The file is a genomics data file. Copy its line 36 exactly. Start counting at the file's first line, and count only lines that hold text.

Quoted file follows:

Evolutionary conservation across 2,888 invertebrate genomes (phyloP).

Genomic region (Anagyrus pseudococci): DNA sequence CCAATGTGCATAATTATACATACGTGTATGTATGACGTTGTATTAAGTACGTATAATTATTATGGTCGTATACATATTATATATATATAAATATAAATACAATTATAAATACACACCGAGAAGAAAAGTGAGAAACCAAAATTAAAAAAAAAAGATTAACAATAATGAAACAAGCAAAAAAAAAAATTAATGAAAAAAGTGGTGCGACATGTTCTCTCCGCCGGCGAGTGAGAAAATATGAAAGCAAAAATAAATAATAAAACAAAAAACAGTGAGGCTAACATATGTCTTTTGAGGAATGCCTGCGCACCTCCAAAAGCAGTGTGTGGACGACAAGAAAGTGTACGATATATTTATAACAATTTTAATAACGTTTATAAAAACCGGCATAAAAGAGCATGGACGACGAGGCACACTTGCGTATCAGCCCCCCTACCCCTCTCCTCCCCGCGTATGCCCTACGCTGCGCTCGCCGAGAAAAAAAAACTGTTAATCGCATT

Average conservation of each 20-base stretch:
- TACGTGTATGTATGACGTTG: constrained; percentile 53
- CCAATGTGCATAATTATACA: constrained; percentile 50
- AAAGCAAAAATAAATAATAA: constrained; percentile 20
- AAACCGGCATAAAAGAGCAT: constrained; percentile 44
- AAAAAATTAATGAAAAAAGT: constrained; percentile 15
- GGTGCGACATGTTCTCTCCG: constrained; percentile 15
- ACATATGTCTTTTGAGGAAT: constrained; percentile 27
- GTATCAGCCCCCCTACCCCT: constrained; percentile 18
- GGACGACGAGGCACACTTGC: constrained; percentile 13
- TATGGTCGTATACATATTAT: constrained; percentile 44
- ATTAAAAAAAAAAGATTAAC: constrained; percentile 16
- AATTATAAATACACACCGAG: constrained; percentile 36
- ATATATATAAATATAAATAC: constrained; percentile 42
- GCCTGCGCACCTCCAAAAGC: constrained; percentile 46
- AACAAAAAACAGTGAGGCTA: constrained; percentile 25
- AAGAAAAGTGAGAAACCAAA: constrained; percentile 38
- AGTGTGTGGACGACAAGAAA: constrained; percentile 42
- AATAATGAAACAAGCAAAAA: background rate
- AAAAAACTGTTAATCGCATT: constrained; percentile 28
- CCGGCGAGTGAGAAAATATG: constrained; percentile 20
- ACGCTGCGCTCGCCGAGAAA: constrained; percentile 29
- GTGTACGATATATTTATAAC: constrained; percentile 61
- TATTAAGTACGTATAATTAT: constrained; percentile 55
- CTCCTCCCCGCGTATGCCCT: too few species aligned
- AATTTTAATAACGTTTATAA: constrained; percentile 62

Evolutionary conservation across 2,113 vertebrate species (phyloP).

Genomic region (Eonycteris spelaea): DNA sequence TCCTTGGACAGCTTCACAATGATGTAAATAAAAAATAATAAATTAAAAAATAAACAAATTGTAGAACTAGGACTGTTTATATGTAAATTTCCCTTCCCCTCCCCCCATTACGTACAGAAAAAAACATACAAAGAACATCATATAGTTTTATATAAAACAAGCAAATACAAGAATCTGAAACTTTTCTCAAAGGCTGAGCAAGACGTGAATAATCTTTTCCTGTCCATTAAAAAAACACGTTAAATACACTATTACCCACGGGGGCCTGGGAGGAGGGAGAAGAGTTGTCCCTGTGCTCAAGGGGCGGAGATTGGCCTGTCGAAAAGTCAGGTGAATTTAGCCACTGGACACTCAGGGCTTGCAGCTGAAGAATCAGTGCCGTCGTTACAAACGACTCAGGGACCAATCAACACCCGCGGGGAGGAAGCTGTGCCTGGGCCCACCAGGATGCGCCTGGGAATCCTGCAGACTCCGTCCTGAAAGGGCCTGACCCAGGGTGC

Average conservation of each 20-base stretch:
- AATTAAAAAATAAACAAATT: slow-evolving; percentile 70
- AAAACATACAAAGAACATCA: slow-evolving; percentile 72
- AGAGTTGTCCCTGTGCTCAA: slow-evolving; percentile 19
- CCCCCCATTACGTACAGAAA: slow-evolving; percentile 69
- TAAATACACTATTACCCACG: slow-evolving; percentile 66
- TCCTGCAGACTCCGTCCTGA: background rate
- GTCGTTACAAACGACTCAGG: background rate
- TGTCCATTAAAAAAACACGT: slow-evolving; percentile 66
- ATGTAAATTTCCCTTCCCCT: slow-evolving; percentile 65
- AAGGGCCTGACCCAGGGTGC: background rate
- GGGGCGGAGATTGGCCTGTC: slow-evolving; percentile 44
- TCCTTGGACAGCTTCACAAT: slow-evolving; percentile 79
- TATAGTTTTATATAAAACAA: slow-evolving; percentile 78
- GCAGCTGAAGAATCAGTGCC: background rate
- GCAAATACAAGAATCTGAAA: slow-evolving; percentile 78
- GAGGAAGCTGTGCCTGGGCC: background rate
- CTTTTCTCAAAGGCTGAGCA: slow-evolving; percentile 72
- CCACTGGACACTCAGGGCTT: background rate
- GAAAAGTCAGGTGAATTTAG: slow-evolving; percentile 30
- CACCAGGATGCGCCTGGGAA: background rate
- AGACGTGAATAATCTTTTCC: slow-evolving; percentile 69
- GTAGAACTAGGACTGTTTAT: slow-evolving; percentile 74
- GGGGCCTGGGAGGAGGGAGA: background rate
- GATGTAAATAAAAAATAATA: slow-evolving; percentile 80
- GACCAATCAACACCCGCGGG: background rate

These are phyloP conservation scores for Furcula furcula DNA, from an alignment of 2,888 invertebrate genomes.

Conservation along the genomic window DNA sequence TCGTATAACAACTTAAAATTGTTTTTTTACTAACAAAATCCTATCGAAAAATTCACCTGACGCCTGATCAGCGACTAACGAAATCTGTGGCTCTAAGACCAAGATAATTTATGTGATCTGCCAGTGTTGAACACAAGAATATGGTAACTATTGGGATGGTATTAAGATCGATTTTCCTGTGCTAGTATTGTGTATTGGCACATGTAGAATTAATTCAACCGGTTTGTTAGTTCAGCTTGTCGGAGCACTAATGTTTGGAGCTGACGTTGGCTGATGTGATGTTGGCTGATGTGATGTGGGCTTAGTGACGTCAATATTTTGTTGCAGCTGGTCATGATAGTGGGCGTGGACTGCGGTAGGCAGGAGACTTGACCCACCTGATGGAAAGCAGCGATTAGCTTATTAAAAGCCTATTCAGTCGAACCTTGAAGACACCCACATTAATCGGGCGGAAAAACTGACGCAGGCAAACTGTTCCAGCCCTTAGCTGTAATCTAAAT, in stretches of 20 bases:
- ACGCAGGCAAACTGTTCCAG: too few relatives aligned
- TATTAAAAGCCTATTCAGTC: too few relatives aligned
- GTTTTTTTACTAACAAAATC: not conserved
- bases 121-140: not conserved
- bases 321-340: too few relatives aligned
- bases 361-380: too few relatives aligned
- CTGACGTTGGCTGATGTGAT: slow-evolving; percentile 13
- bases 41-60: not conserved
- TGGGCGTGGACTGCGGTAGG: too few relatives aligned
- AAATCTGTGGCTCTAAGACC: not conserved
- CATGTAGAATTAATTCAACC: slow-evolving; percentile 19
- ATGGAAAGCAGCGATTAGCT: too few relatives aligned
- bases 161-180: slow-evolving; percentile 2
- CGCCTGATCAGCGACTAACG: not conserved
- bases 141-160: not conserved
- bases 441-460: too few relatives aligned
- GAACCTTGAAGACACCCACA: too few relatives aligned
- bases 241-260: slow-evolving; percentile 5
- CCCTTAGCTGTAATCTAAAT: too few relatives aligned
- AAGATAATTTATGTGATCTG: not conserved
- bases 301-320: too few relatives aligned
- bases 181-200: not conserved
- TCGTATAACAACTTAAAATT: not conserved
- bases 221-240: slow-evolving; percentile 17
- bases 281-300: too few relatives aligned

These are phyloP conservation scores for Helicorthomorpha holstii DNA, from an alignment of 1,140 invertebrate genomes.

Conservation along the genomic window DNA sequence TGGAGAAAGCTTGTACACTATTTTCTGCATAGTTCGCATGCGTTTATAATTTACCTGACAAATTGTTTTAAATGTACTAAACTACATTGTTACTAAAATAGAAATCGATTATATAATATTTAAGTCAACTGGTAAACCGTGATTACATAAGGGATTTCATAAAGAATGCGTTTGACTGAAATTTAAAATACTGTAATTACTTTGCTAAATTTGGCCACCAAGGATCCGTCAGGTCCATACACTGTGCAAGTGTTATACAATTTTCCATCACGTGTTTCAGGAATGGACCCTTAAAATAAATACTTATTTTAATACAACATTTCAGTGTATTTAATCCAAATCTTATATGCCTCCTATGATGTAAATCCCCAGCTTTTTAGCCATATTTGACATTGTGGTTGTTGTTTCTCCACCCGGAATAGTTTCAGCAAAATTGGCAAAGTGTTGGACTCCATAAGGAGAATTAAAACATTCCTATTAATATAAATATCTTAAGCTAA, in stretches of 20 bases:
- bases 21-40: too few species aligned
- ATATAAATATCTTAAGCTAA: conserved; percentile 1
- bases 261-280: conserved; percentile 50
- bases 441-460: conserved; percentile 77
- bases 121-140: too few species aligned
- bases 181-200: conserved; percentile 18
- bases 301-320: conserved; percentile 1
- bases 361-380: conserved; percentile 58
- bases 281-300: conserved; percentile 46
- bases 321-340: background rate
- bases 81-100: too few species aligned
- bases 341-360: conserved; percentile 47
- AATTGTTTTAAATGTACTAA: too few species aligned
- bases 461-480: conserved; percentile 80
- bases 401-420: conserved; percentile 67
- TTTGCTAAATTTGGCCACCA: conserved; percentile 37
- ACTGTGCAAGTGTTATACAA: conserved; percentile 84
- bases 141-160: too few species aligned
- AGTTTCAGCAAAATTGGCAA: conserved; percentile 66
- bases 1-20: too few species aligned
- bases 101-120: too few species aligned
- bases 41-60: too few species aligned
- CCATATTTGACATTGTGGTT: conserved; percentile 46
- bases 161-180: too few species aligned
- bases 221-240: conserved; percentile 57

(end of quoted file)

- TAAATACACTATTACCCACG: slow-evolving; percentile 66